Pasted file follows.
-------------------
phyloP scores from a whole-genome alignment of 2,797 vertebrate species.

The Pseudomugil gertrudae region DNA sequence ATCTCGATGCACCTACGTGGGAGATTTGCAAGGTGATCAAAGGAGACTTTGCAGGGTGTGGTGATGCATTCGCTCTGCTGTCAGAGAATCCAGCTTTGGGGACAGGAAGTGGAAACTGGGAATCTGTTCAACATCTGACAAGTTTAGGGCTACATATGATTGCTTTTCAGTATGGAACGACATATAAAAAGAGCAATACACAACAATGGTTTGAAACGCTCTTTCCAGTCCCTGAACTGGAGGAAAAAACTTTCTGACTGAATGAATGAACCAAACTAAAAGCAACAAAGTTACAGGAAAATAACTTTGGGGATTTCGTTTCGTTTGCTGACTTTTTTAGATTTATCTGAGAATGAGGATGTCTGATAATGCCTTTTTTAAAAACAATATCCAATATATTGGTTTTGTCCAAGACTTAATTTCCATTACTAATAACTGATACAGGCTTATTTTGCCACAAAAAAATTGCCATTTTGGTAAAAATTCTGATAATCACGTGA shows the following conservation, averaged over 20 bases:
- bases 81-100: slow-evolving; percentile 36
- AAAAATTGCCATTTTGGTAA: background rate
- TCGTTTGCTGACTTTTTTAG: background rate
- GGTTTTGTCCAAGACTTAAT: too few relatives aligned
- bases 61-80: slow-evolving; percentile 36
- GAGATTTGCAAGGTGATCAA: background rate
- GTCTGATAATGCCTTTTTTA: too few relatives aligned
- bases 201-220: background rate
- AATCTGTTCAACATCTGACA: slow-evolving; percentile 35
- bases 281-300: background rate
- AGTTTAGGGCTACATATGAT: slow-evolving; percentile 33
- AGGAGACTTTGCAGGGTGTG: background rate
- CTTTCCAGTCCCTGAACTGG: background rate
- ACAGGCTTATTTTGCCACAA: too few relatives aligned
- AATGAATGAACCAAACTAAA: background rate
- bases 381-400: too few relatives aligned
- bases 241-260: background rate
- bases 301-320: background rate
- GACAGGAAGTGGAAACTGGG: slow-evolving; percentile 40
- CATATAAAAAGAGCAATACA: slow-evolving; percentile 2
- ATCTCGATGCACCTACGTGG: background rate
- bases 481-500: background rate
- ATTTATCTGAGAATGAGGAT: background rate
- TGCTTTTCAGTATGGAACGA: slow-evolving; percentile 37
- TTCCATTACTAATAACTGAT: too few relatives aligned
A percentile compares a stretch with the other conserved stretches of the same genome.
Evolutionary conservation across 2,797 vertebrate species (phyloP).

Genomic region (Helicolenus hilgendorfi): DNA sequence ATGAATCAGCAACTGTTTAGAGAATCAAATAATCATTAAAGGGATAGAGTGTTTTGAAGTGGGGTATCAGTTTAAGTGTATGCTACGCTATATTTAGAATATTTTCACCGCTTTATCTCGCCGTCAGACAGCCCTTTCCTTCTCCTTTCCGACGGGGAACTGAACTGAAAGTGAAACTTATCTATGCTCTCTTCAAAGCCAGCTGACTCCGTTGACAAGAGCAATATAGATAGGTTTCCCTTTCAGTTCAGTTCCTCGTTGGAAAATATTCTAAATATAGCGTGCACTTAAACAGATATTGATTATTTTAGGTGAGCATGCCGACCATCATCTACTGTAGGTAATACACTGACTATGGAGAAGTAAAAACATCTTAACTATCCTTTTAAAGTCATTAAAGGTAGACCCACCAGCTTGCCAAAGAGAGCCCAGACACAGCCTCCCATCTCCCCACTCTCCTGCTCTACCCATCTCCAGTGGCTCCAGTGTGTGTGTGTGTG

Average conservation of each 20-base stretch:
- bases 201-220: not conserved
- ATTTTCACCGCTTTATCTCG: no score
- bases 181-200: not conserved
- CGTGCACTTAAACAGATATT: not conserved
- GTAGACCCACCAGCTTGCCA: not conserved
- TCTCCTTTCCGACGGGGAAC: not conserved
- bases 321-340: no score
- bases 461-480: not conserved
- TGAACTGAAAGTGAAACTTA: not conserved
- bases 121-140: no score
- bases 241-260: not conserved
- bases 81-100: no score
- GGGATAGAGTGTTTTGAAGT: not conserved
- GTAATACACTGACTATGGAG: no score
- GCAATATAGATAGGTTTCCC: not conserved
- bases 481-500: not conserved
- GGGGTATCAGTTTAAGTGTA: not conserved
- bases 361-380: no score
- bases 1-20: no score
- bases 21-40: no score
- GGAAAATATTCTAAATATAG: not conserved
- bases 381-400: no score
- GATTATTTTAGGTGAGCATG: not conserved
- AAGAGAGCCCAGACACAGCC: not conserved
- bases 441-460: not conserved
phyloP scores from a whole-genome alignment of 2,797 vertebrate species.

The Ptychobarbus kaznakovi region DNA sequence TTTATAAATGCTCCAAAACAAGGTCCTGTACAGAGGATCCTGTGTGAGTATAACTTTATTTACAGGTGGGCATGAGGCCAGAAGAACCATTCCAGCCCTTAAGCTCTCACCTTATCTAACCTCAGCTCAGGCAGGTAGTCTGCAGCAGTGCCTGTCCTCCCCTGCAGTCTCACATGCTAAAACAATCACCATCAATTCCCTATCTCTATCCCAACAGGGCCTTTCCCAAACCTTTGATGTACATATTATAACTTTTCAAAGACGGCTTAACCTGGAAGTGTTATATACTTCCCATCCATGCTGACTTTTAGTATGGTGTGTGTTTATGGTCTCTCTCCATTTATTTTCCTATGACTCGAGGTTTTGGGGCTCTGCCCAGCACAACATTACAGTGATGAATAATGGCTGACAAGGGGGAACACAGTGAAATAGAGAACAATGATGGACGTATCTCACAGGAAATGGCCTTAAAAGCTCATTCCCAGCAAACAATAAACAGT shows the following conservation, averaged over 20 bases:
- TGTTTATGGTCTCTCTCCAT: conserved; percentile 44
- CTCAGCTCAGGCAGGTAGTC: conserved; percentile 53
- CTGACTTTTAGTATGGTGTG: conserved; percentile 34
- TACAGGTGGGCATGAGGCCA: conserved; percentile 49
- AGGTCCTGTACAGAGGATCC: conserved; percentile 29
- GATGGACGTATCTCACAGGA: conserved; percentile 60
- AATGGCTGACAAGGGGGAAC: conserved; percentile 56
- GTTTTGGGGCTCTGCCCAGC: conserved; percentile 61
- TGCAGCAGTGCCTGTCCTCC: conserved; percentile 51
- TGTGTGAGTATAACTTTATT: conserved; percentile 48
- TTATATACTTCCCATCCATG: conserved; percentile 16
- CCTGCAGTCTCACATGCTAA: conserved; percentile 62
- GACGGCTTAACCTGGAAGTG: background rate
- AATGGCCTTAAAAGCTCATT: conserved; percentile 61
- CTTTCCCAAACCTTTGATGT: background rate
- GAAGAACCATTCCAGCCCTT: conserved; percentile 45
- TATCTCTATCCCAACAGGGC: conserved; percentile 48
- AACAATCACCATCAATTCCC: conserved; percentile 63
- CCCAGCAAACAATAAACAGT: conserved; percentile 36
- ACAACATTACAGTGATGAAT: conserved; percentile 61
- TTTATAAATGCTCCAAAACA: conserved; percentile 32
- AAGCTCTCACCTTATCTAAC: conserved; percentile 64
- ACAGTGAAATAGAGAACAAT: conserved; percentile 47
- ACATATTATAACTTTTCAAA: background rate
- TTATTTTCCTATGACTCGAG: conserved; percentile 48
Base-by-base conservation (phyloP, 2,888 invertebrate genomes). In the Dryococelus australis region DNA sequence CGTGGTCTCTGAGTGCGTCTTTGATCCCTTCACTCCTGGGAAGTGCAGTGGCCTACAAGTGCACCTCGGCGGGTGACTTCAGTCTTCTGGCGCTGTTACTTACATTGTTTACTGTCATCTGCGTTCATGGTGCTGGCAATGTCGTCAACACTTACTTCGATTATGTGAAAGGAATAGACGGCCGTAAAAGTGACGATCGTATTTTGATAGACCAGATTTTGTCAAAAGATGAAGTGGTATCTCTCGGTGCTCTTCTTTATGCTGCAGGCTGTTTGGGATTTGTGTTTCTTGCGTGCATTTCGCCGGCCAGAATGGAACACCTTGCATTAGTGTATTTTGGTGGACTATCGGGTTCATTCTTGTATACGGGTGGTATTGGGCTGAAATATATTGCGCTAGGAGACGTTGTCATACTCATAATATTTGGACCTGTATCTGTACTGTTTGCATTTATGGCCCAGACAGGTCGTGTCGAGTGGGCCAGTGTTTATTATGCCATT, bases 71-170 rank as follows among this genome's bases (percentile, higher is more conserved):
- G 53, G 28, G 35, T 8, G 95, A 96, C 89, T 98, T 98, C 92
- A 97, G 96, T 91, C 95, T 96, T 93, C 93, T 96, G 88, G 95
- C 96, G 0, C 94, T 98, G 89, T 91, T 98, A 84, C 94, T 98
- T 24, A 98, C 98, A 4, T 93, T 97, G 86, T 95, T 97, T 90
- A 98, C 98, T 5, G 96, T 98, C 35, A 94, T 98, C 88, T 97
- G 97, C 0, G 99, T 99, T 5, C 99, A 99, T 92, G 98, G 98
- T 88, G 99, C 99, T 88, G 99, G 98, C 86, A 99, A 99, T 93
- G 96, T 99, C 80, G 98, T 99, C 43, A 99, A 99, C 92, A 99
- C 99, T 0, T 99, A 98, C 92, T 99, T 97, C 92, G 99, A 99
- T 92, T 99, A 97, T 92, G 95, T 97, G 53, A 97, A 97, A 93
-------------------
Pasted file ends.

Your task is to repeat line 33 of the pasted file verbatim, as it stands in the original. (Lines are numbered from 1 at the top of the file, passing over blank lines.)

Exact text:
- ATTTTCACCGCTTTATCTCG: no score